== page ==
UK news

Analysis: I went for UKIP because I can't forgive Germany

By Julie Burchill, May 13, 2010

I won't beat around the bush here - finding myself repelled by the three legit parties and of course the BNP, I voted for UKIP because I STILL haven't forgiven the Germans for what they did to your lot. Bear a grudge, moi? Live in the past? Non! I just know what I want.

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Analysis: Gove is a rock to which British Jewry can cling

By Daniel Finkelstein, May 13, 2010

In 1852, the Duke of Wellington gave Lord Derby's first government its nickname. The by then very deaf Duke had the names of the new cabinet read out to him at his club and bellowed "Who? Who?" as he was told of each member.

Thus was born the "Who? Who?" administration. David Cameron and Nick Clegg have just formed the "What? What?" administration.

In the space of a few days, the whole of British politics has been transformed and observers have been struggling to understand what it means. Nick Clegg and Iain Duncan Smith in the same Cabinet. What? What?

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Analysis: Relief for Jerusalem at appointment of Hague

By Tim Marshall, May 13, 2010

The challenge for Prime Minister Cameron is to grip one issue immediately and quickly master the detail on another.

From the first hours in office he needed information on Afghanistan, Pakistan and global terrorism. At any given moment news could come of an imminent operation which needs his approval.

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Andrew Feldman is Conservatives' secret weapon

By Simon Rocker, May 13, 2010

A key player in David Cameron's rise to power is his Oxford University contemporary, now co-chairman of the Conservative Party, Andrew Feldman.

He helped to run the campaign that propelled Mr Cameron to the Tory leadership four and half years ago, rejuvenating a party demoralised after three electoral defeats at the hands of Tony Blair.

First deputy treasurer, then chief executive since 2008, the 44-year-old businessman is, according to one party insider, "smart", "loyal to his friends" and "wedded to Dave".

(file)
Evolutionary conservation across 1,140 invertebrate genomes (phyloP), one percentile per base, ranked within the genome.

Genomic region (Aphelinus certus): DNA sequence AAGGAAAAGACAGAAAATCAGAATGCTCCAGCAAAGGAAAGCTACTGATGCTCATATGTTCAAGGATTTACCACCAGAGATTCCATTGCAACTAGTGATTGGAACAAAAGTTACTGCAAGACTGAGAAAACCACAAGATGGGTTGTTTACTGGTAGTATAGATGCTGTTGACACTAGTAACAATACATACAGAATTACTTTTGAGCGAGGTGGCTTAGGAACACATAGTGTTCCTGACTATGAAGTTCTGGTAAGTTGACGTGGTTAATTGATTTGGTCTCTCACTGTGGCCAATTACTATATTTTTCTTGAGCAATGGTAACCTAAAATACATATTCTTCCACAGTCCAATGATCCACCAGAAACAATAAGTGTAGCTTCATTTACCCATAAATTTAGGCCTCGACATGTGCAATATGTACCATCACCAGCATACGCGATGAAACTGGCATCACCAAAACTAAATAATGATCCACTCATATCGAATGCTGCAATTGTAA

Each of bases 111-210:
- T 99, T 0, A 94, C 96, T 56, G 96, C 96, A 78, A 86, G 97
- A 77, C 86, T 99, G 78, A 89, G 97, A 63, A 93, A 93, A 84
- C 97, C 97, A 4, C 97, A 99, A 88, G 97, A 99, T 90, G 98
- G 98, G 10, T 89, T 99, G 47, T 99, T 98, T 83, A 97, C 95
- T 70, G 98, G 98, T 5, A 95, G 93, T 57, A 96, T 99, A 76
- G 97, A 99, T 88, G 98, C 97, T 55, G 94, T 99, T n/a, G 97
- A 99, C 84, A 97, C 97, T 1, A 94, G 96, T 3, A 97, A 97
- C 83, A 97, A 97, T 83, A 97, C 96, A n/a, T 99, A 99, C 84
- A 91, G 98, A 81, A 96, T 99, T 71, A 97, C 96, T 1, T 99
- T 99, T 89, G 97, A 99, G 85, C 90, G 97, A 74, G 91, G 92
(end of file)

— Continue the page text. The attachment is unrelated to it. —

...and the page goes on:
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Analysis: This was a victory for all those who elect hope over hatred

By Martin Bright, May 13, 2010

Labour, Liberal Democrat or Tory, Jewish or non-Jewish: a string of results from last week's election should be wholeheartedly welcomed by people who care about British democracy.

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Glenda Jackson's thriller win in Hampstead

By Robyn Rosen, May 13, 2010

Glenda Jackson, who sensationally won the new Hampstead and Kilburn seat by just 42 votes, has defended her victory after opponents criticised her campaign.

The Oscar-winning actress, who held the former Hampstead and Highgate seat, received 17,332 votes, narrowly beating Tory candidate Chris Philp.

The new constituency takes in Hampstead, South Hampstead and Brondesbury Park synagogues.

Ms Jackson, 74, had been criticised by both Mr Philp and Lib Dem candidate Ed Fordham, who said that her presence during the campaign was not widespread enough.

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Dismore 'traumatised' by losing Hendon

May 13, 2010

Former Hendon MP Andrew Dismore has rejected claims that an initiative by a Muslim organisation which campaigns against candidates who back Israel cost him his seat.

Mr Dismore, who had held the constituency for Labour since 1997, was defeated by Conservative candidate Matthew Offord by just 106 votes, the second narrowest margin in England.

On its website, the Muslim Public Affairs Committee (MPAC) claimed it had "defeated the top ranking Zionist MP Dismore!".

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Lady Jakobovits: The first lady of Anglo-Jewry

May 13, 2010

Lady Amelie Jakobovits was in my house five years ago watching the forced removal of the settlers in Gaza by the Israeli army.

She stared at the TV and cried. What she found so distressing was not the political situation that had led to Israel's decision to evacuate Gaza. It was that Jew was fighting Jew, relayed to her with graphic, brutal realism. As far as rights or political expediency were concerned, Amélie was prepared to be pragmatic. But this violence she could not bear.

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BNP and MPAC fail to sway electorate

By Leon Symons, May 13, 2010

Jewish and pro-Israel candidates performed well in the general election, despite a leafleting campaign by the Middle East Public Affairs Committee (MPAC) in some constituencies and the efforts of the BNP in others.

Arguably the biggest winner was in Harlow, Essex, where Robert Halfon, political director of the Conservative Friends of Israel, toppled former Armed Services Minister Bill Rammell, with a near-5,000 majority.

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Jewish old-age: It's in the genes

By Leon Symons, May 13, 2010

They smoke, drink, and are overweight. They are nearly 100 years old - and Jewish.

This week an Israeli-born academic revealed the secret: it's in their genes.

In London this week to speak to the Royal Academy, Professor Nir Barzilai, director of the Institute of Ageing in New York, discussed his pioneering 12-year study of 500 Ashkenazi Jews aged between 95 and an astonishing 112 years old.

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